Director: Sam Peckinpah
Starring: James Coburn, Maximillian Schell, James Mason, David Warner, Klaus Lowitsch, Senta Berger
Written by: Julius J. Epstein, Walter Kelley, James Hamilton and (based on the novel “The Willing Flesh”) Willi Heinrich
Running Time: 119 mins
Original UK Cert: X
Original UK Release: 8th March 1977
Cross Of Iron comes at you full-on and then slaps you across the face. A war film directed by the American master of violence and starring James Coburn. So far, so average. This isn’t just another “Ain’t America Great!” war drama. In fact, this is one of the many surprising things this film has to offer because this is a story as told from the point of view of the Germans. It’s as hard-hitting and brutal as you would expect but so much more.
1943, on the Russian front and highly respected yet disillusioned platoon leader Ralf Steiner has been decorated after another successful mission and given the illustrious Iron Cross. The newly arrived commander, the arrogant yet cowardly Prussian Captain Hauptmann Stransky is only there to earn that same medal. He resents Steiner and wants him out of the picture, especially when he refuses to support him in winning the Cross for a mission he didn’t lead. Steiner, who has a hatred of all commands, has to lead his men away from the front line after being left to die by the Captain.
This doesn’t sound like the most exciting film in the world but you would be wrong. Starting off as a traditional war drama, director Sam Peckinpah, notorious for his tough and brutal action films like The Wild Bunch, The Getaway and the controversial Straw Dogs, doesn’t do traditional. His set pieces are spectacular. And many.
We get slow motion details of explosions, bullets flying and bodies oozing blood and while these are great for the action fans, as we see the master of these kinds of sequences on full throttle, what also surprises are the scenes in between. Especially when you realise that Peckinpah had never made a war film before and so choosing a story about the horrors from the view-point of who are normally looked upon as the enemy. We are often shown how war affects the Americans or the Brits but not so much from the Germans, unless they are made by Germans (although this is a German co-production). So having such a macho, all-American director in charge of a story like this does fill you with a sense of awe, as he handles it with such previously unseen gentle hands.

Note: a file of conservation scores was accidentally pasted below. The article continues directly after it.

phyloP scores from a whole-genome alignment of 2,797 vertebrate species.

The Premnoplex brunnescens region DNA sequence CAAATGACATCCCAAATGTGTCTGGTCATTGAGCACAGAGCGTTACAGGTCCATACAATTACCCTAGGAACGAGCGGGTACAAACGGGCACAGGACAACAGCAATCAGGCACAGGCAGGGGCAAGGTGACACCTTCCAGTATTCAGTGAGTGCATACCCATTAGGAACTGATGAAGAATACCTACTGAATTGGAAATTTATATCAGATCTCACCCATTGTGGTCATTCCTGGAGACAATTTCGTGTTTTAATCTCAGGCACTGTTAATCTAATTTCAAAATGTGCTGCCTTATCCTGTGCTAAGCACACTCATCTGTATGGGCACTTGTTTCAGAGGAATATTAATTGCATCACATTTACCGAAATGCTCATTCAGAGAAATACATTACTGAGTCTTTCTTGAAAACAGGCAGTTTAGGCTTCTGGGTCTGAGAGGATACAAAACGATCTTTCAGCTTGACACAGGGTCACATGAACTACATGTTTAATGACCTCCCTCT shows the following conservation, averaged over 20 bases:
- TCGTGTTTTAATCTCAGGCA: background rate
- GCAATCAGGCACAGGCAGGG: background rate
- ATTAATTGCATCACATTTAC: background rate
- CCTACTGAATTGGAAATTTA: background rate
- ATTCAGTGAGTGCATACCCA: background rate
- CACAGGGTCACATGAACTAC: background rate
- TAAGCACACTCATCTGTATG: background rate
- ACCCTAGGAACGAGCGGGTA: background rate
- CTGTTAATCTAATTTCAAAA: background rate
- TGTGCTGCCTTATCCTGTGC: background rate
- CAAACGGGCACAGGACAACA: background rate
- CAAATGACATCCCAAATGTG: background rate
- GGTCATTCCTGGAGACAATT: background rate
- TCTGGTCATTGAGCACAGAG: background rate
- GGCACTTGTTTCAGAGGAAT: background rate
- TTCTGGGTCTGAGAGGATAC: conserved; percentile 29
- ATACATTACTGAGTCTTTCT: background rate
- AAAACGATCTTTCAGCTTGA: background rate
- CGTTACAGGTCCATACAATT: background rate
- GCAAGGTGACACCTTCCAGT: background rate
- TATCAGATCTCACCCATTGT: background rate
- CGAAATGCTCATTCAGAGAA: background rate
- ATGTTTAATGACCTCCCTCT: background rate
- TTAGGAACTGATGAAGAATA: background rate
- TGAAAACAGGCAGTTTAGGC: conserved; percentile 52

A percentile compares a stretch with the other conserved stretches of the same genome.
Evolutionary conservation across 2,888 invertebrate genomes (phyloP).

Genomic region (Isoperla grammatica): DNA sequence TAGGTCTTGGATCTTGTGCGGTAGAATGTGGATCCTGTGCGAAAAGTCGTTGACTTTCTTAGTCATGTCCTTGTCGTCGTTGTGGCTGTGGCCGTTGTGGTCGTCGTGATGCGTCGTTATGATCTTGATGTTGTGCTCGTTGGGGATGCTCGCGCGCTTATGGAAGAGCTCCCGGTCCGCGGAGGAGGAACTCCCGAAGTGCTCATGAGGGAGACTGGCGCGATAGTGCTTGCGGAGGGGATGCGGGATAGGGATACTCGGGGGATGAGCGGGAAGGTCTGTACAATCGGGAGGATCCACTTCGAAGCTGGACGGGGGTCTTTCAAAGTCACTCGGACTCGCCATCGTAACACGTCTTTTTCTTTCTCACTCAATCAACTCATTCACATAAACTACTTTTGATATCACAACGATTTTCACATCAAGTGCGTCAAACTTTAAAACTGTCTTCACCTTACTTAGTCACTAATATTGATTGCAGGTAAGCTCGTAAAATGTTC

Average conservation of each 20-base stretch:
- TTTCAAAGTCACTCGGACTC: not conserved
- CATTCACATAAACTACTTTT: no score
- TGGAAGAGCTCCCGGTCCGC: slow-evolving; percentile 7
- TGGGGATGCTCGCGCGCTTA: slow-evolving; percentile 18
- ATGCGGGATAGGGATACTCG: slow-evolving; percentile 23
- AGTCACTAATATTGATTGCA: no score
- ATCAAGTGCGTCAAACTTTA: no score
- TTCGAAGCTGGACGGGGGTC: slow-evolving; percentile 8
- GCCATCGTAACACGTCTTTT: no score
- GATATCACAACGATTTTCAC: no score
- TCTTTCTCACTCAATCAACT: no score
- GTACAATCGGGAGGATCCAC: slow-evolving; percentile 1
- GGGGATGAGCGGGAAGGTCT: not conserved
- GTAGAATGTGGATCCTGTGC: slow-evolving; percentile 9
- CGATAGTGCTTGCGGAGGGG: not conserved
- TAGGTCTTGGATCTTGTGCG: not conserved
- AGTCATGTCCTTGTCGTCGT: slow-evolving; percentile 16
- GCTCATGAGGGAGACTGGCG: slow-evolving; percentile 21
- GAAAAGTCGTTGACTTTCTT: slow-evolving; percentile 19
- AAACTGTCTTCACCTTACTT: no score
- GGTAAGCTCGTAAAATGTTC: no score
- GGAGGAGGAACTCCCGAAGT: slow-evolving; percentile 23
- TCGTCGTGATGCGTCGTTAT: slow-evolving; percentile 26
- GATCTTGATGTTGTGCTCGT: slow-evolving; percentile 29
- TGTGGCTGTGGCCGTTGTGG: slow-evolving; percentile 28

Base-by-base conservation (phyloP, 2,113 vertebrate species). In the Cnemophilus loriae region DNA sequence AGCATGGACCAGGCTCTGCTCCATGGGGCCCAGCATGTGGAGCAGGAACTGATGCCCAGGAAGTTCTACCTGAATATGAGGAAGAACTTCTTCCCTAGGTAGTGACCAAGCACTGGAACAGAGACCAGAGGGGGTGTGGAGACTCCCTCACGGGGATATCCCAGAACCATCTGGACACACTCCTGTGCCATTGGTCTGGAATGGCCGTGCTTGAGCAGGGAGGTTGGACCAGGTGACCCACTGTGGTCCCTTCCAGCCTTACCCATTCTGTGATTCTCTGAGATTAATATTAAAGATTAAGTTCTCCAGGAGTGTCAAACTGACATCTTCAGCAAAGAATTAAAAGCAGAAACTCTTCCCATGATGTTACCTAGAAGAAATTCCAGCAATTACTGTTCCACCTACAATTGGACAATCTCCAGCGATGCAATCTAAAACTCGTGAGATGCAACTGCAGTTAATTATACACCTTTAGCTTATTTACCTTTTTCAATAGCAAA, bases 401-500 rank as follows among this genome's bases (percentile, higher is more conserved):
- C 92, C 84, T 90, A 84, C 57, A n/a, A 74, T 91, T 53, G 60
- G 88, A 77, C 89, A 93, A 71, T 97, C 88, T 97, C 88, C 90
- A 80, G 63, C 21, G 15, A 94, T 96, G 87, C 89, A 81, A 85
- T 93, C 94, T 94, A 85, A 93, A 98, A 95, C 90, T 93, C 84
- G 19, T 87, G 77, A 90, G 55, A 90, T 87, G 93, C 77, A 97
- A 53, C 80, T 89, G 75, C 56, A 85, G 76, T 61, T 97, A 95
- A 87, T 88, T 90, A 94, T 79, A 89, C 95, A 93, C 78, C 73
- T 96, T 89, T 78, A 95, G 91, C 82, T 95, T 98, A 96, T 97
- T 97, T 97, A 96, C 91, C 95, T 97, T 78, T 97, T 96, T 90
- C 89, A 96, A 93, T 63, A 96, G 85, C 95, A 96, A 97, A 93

You find yourself rooting for Steiner and his men. One sequence, in which a soldier breaks down in front of his officer, asking never to be left alone again, does tug at the heart-strings. You also long for Steiner to get his revenge on the scheming Stransky and you find yourself emoting with his men. It’s unexpected and works like a charm.
The casting, though somewhat bizarre, strangely works too. James Mason and David Warner work well as the chief of operations and his right hand man. As do the actors playing the platoon. All have their own characters and they are well-developed considering the amount of screen time they get.
Maximillian Schell is perfectly scheming and sly as the power-hungry yet yellow Stransky. You hate him the moment he appears and that hatred grows throughout. James Coburn, who has always been an underrated actor, is superb as Steiner. Perfectly suited for the dramatic action sequences, he handles the more emotional scenes with aplomb. It might seem odd having such a big American name playing a German and though the accent is all over the place, he still commands the screen.
There is one miss move in which the platoon come across a barn of Russian women and their treatment by some of the soldiers makes for uncomfortable viewing but thankfully, for one of the soldiers, he does get his comeuppance.
I have often avoided watching this and I’m never sure exactly why. I like Peckinpah’s previous films and it has been shown on TV quite a few times over the years. I’m glad I gave it the time it deserved because, although incredibly violent, this is a war film that has a lot more going for it that on first inspection.